Google parent Alphabet sets profit record, plans $50 billion share buyback

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Google parent Alphabet Inc on Tuesday reported record profit for the second consecutive quarter and a $50 billion share buyback but warned a surge in usage and ad sales during the pandemic may slow as people resume in-person activities.

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With online consumer activity remaining elevated in the first quarter, Alphabet beat analysts’ revenue estimates and nearly surpassed the sales record it set in the fourth quarter.

Google ad sales jumped 32 percent in the first quarter compared with a year ago, above expectations of analysts tracked by Refinitiv. Cloud sales increased 45.7 percent, in line with estimates.

Alphabet shares rose about 4.3 percent to $2,390.10 in extended trading.

The results provided the first sign that Google services such as search and YouTube may hold on to gains made since lockdowns and other pandemic restrictions forced people to shop and communicate online over the last year.

About 17 percent of people in the US, Alphabet’s top region by revenue, were fully vaccinated against COVID-19 by the end of the first quarter. Activities including in-person dining resumed in big cities in March, and security screenings at US airports had their busiest day in a year.

But Alphabet Chief Financial Officer Ruth Porat told analysts on Tuesday, “it’s too early to forecast the extent to which these changes in consumer behavior and advertising spend will endure.”

Google Chief Business Officer Philipp Schindler and Porat declined to comment on whether Google had seen a recovery in spending by travel and other industries that were major customers before the pandemic.

Alphabet’s overall quarterly sales rose 34 percent to $55.3 billion, above analysts’ estimate of 26 percent growth from a year ago and close to the $56.9 billion it reported in the fourth quarter. Revenue benefited by an unspecified amount from Google’s acquisition of smartwatch maker Fitbit in January.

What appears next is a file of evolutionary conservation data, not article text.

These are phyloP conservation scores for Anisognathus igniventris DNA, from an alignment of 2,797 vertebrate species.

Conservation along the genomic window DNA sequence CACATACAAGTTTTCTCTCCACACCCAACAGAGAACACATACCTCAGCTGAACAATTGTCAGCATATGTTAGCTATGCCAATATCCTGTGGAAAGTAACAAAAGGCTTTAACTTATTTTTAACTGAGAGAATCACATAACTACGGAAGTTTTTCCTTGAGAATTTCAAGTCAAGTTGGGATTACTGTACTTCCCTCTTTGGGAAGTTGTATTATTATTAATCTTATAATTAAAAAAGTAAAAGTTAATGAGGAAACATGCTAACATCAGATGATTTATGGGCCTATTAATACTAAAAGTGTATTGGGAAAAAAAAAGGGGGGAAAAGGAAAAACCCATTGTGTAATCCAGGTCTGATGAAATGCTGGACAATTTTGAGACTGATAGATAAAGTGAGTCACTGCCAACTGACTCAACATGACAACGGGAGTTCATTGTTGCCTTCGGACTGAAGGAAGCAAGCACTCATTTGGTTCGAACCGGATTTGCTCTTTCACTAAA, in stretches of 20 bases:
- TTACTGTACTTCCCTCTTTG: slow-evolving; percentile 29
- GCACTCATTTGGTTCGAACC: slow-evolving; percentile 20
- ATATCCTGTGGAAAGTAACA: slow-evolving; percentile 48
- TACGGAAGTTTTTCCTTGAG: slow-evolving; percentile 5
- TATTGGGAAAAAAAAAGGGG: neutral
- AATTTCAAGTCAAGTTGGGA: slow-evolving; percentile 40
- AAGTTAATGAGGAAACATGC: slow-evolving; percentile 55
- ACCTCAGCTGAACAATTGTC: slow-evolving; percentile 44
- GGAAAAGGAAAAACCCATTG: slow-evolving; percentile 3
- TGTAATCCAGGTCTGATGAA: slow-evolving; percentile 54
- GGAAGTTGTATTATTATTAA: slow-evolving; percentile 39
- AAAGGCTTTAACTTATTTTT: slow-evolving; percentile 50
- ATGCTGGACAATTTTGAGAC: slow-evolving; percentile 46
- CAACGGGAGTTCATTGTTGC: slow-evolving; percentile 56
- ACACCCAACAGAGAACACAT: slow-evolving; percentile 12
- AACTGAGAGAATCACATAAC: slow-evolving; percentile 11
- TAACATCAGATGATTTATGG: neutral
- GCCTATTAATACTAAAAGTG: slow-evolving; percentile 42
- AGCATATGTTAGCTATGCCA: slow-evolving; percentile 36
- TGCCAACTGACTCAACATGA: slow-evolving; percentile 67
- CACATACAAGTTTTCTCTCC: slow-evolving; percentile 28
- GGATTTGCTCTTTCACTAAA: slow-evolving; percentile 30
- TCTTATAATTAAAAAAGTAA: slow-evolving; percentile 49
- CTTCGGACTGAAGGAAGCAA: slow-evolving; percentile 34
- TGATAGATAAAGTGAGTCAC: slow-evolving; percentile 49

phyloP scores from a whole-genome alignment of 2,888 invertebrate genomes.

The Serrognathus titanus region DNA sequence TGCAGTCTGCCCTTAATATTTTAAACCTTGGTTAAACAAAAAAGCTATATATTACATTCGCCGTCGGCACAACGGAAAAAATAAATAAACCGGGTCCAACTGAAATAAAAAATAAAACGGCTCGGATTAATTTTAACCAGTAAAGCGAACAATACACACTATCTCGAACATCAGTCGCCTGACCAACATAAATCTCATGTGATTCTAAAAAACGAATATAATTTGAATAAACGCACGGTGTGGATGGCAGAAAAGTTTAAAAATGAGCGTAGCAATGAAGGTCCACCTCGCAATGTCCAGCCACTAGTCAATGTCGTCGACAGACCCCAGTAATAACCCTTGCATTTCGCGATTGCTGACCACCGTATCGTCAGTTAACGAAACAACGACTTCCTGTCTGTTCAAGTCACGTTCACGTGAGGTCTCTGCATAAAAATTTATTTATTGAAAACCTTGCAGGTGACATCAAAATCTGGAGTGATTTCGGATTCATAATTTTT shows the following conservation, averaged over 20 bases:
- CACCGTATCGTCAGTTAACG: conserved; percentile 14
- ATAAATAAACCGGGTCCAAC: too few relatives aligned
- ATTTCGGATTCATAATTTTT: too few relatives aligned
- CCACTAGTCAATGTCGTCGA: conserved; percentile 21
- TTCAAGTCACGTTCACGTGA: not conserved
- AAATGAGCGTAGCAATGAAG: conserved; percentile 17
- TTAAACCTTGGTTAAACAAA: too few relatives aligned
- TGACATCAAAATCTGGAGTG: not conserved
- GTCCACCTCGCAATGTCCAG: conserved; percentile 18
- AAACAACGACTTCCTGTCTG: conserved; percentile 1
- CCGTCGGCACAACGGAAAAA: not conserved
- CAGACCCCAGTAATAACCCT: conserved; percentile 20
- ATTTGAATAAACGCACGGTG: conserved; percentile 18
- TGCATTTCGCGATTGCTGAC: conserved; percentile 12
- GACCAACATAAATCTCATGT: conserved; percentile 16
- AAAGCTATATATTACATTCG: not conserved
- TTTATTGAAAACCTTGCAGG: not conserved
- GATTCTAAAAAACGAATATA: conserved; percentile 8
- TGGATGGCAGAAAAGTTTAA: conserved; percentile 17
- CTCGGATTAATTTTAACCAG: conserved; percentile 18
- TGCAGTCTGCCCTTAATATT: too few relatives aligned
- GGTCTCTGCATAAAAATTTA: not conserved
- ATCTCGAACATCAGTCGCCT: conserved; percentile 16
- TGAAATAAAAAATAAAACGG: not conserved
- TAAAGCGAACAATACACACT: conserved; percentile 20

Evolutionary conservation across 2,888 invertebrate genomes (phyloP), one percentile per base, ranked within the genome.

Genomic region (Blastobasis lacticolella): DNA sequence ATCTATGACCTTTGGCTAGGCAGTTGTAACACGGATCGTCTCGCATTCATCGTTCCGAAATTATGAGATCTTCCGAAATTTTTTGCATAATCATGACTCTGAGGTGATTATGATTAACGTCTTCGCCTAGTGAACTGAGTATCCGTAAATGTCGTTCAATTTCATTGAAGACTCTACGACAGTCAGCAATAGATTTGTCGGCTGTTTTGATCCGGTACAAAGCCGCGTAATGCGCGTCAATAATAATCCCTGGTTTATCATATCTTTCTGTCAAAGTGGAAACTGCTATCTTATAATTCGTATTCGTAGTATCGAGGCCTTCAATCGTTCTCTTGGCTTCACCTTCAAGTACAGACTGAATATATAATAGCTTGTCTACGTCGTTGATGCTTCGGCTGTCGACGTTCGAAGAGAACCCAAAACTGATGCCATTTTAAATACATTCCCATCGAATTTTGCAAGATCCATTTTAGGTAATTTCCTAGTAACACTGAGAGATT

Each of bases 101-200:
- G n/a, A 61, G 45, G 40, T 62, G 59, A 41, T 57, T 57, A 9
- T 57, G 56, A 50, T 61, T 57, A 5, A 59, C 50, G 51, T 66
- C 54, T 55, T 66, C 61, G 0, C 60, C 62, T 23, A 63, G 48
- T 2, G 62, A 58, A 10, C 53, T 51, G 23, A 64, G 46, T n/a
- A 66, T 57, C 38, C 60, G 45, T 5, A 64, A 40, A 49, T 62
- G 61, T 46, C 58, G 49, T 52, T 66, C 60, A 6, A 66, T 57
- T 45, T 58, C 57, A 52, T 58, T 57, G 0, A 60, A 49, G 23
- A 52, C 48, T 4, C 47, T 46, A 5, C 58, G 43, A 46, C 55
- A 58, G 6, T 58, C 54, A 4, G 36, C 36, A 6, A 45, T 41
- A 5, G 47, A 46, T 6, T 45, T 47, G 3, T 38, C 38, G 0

Alphabet’s quarterly profit was $17.9 billion, or $26.29 per share, beating estimates of $15.88 per share and topping its previous-high of $15.2 billion last quarter.

But nearly $4 billion of earnings came from unrealized gains in venture capital investments and recalculating depreciation of some data center equipment.

The high sales pushed operating margins up to 30 percent for the first time since incorporating as Alphabet in 2015 even as its costs began to pick up again for hiring, legal matters and building out new facilities. Alphabet in 2020 suffered its slowest sales growth in 11 years but posted record profit and boosted its cash hoard by $17 billion after slowing hiring and construction.

The share repurchase authorization by Alphabet’s board follows a $25 billion buyback program announced in 2019. Jefferies analyst Brent Thill estimated Alphabet now has $56 billion left to spend buying its shares.

A Google building is shown at one of the company's office complexes in Irvine, California, US, July 27, 2020. (Reuters)
A Google building is shown at one of the company's office complexes in Irvine, California, US, July 27, 2020. (Reuters)

Ad rebound

Google’s ad business, the global market leader as measured in sales, accounted for 81 percent of Alphabet’s first-quarter revenue.

Schindler said retail, technology and consumer product companies were among big search advertisers in the quarter.

Google Cloud, a distant rival to the cloud businesses of Inc and Microsoft Corp, narrowed its operating loss to 44 percent to $974 million in the first quarter. But Porat told analysts not to glean too much from the drop because one-time factors, including the depreciation, were at play.

Shares of Alphabet, 184th among companies in the S&P 500 index, have surged 80 percent in the last year. Shares of top rival Facebook Inc, which had been up 62 percent during the last year entering Tuesday, rose 1.7 percent after hours.

Though several concerns about Google’s long-term prospects have emerged in recent years, none have significantly affected sales.

Resolution likely remains years away in privacy and antitrust lawsuits against Google that could result in changes to its ad operations.

Discussions about changing US and European laws to impose new oversight on Google, Facebook and other companies, especially regarding privacy and artificial intelligence, have lagged as legislators have been distracted by the pandemic.

Still, issues continue to emerge. On Monday, streaming TV technology company Roku Inc accused Google of engaging in anticompetitive behavior to benefit its YouTube and hardware businesses. YouTube called them “baseless claims.”

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